Why does my horse do that?
Is your horse telling you something when he's yawning, pawing the ground or licking and chewing?
Horses may perform strange behaviours in a bid to alert us (or other horses) that they are stressed, worried or in pain. Often these behaviours are overlooked or misunderstood as they are normal behaviours, but displayed in an unusual context. For example – perhaps your horse yawns excessively when the farrier is trimming their feet, or they paw at the ground whilst in the horsebox at a show. These unusual displays are called 'displacement' behaviours – a horse may perform these behaviours when they are stressed or frustrated and can't escape their situation.
Displacement behaviours are not just performed by horses – they are seen in all animals, even humans. However, humans have a different behavioural repertoire so our stress manifests itself in other ways.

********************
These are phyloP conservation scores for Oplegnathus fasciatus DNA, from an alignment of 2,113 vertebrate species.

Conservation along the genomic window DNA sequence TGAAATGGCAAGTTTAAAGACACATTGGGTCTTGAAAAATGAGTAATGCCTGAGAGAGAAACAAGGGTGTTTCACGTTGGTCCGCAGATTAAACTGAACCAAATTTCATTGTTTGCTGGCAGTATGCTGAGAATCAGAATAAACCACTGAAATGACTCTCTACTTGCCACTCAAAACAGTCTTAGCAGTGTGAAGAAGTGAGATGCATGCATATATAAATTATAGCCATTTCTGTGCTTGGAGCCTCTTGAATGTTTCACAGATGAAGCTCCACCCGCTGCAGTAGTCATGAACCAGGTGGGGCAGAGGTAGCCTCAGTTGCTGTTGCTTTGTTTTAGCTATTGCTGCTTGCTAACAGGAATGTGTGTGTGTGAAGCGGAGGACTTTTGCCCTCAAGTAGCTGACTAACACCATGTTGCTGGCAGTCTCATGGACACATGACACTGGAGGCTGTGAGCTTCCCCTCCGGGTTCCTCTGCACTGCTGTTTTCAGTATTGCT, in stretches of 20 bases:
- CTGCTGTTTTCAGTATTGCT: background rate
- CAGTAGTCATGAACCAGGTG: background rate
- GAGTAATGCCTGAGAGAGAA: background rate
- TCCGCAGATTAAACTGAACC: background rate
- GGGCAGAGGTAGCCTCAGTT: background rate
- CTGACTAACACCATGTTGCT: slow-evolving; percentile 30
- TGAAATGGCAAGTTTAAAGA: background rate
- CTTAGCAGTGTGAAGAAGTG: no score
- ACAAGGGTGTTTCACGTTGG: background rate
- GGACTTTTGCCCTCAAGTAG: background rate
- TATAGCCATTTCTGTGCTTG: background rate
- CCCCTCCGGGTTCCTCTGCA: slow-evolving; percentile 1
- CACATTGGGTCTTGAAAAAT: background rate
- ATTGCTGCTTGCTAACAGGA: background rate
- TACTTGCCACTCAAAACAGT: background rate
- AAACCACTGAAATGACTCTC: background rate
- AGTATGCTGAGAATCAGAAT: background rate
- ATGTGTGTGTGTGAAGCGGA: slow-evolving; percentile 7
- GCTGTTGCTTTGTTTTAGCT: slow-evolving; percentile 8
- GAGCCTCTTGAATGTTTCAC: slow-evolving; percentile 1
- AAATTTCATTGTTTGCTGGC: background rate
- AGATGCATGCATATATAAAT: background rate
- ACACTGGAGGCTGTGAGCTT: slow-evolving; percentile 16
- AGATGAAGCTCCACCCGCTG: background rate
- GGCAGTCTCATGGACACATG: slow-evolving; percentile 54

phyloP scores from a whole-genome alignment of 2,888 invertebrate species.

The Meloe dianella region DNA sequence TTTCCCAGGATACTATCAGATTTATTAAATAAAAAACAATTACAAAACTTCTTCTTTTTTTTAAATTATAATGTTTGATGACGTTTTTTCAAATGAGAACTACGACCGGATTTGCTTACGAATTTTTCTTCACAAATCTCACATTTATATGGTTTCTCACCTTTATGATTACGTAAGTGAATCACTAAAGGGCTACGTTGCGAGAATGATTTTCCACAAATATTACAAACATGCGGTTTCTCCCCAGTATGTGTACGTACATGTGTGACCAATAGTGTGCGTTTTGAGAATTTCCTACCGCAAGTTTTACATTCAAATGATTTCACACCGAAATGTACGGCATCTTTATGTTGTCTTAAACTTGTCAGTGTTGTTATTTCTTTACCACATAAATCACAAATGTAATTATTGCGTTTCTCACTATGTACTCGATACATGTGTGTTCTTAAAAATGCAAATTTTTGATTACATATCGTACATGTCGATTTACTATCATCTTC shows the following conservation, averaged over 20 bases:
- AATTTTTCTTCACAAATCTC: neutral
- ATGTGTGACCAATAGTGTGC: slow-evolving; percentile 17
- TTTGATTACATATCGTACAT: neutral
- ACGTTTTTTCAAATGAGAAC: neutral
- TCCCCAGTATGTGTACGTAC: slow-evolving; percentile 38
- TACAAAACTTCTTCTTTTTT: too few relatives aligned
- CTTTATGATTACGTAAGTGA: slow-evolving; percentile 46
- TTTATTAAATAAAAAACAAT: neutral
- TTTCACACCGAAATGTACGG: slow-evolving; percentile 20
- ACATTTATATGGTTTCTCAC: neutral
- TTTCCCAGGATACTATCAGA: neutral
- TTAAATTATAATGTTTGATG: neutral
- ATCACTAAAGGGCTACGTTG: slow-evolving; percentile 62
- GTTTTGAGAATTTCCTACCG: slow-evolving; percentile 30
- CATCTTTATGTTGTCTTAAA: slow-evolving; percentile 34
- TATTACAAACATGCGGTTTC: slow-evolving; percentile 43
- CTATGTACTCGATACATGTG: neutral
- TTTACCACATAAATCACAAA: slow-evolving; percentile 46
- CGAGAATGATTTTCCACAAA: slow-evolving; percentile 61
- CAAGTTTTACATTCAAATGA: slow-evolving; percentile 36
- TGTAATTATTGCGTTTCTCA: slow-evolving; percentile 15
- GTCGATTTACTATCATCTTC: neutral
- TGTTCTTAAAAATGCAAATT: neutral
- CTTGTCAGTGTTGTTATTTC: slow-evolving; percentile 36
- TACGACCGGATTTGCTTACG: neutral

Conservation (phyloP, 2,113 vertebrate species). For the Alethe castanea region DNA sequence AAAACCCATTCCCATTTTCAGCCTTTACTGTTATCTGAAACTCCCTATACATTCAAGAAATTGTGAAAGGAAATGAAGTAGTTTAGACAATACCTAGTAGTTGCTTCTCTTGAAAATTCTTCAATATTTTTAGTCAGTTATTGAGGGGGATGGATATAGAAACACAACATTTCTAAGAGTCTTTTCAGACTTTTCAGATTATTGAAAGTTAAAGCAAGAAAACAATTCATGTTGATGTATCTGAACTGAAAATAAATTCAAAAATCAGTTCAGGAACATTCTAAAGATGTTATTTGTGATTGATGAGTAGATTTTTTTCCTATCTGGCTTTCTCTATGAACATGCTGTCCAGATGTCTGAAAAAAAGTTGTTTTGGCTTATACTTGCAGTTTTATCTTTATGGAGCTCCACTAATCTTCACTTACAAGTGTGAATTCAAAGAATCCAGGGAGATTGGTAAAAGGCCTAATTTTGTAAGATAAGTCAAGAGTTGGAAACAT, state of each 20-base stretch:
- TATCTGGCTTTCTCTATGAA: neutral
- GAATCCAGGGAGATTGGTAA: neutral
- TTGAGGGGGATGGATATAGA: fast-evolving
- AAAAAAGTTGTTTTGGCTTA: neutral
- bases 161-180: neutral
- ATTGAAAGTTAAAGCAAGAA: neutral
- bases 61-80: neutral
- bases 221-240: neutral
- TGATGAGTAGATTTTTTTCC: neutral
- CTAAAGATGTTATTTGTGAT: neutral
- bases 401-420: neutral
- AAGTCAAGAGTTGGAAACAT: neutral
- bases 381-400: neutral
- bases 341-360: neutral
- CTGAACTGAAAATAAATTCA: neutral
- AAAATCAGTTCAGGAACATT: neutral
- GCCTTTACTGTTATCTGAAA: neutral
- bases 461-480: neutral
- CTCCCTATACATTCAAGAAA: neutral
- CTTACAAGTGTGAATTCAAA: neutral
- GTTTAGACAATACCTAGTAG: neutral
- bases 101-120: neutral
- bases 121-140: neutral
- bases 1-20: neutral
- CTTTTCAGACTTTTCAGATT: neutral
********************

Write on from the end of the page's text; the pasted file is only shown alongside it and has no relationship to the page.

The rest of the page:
In stressful situations humans may clench their fists, rock backwards and forwards, tap their feet, bite their nails or even pace up and down as they struggle to sit still. We often see people doing things like this in stressful situations such as a job interview, when public speaking or even if they are stuck in traffic.
Performing these behaviours goes some way towards satisfying our physical need to move when we are trapped in a difficult or scary situation – they help us to cope with the stress we are feeling.
Horse magazine have very kindly agreed for me to share my article looking at displacement behaviours in horses. You can read the article here.
You can find more information about the current issue of Horse magazine here.